Southern California has had several rain storms this winter season. While it may feel like the drought has ended, scientists and public officials believe that the drought is a long-term and ongoing condition. How can DWP and ratepayers work together to ensure a sustainable future for all of us?
DWP follows Mayor Eric Garcetti’s leadership on water conservation and drought response. We must reduce per capita potable water use by 20 percent by 2017, reduce the Department’s purchase of imported potable water by 50 percent by 2024, and get half of the city’s water from local sources by 2035. Multifamily affordable housing owners should take advantage of our free and low-cost multifamily water incentive programs under commercial rebates. Improving local water supplies is a critical first step and we are working closely with the Department of Public Works to capture more storm water when it rains. Together, with the support of all Angelenos, we can create more sustainable and affordable water supplies for all.
DWP’s electricity and water rates are among the most affordable in Southern California. How has the Department been able to maintain affordable rates and reliable service while embracing efficiency, conservation, and renewables?
Improving ratepayer confidence in DWP is fundamental to maintaining affordable rates and reliable service. We resolved billing system errors, shortened caller wait times and solar installation periods, and minimized estimated bills. We got ratepayers through the energy crisis without blackouts, the drought without water contamination or loss, and made significant investments in renewable energy all without major rate increases. This strengthened the Department’s credit score allowing us to pursue innovative efficiency, equity, and renewable programs that modernize energy and water systems and benefit ratepayers. We have not had a major rate adjustment for water since 2009 and power since 2012. Aligning rates with current cost of service through the approved rate changes will create $330 million over the next five years ($66 million per year) to ensure that DWP can maintain affordable and reliable service while meeting regulatory requirements and expanding local supplies.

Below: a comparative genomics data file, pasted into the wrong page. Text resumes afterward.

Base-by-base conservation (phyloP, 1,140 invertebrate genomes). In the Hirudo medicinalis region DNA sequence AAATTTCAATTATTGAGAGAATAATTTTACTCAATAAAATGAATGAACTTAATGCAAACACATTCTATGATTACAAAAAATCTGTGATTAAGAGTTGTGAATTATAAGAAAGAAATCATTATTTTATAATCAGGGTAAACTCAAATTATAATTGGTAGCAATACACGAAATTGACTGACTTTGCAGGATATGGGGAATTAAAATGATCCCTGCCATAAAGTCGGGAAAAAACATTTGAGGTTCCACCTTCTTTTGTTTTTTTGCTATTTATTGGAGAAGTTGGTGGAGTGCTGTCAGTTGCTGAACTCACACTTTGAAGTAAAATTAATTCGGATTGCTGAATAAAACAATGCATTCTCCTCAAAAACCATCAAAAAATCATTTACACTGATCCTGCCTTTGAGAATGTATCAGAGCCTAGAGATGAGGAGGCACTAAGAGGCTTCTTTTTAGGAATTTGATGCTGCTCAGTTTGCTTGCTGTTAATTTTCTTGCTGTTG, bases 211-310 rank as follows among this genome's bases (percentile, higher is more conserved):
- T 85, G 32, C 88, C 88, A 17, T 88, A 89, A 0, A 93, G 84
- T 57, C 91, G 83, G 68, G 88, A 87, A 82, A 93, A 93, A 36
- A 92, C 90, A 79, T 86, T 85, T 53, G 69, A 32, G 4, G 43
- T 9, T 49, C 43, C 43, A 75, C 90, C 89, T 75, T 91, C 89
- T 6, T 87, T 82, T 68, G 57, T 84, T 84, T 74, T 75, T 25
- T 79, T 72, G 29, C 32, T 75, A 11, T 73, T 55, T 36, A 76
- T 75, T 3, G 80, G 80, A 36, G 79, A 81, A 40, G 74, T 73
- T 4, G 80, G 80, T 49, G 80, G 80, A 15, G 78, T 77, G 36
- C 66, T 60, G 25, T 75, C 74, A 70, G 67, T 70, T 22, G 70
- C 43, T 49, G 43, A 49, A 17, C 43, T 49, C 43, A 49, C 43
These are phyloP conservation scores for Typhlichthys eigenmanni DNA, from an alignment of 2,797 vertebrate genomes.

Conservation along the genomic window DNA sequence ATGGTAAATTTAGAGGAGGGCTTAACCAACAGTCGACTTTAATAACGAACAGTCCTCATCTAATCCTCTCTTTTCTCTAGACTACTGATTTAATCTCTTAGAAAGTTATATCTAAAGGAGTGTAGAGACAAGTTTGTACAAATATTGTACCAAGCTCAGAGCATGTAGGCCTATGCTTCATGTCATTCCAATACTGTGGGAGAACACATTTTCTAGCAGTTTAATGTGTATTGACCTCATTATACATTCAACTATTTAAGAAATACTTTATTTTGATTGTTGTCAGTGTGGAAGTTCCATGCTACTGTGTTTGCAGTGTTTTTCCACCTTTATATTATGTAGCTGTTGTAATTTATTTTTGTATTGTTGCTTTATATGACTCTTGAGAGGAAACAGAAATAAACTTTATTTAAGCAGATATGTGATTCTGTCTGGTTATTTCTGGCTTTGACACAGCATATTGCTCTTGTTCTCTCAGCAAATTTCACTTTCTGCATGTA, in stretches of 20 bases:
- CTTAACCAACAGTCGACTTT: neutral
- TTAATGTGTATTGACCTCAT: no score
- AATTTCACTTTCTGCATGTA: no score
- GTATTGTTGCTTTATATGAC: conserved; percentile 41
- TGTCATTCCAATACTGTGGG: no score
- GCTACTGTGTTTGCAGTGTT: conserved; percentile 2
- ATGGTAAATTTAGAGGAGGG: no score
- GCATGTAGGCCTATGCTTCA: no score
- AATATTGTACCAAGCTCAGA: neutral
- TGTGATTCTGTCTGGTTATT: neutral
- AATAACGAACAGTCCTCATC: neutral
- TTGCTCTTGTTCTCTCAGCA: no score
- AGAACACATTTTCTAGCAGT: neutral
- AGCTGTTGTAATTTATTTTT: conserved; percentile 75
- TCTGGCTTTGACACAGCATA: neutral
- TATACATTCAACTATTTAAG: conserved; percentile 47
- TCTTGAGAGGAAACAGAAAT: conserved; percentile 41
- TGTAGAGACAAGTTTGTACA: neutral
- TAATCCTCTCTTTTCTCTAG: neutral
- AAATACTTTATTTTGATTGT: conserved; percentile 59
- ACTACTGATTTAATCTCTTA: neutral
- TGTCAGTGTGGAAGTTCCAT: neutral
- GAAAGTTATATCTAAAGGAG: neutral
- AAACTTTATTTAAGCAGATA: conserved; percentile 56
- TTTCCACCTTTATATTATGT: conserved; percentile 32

William Funderburk Bio
William Funderburk is an authority on water and energy policy. He currently works as a partner at the law firm of Castellon & Funderburk, handling government initiated and private party enforcement litigation and regulatory compliance. He has served on the National Phase II Storm Water Advisory Board, the California Environmental Liability Insurance Task Force and the Environmental Justice Legal Task Force, and the Los Angeles Environmental Crimes Sentencing Task Force. Funderburk has also served on the board of EnvironMentors Project, Wildlife on Wheels, and the Greater Wilshire Neighborhood Council. Mr. Funderburk received his law degree from Georgetown University, and his undergraduate degree in Engineering and Applied Science from Yale University.
The Department of Water and Power is the nation’s largest municipally owned utility. The Board of Water and Power Commissioners establishes policy for the Department. Commissioners are appointed by the Mayor and approved by the City Council.
CHPC’s water conservation work is generously made possible through the California Drought Action Initiative program of Resources Legacy Fund. To learn more about CHPC’s water conservation advocacy efforts, contact Collin at firstname.lastname@example.org or (213) 785-5734.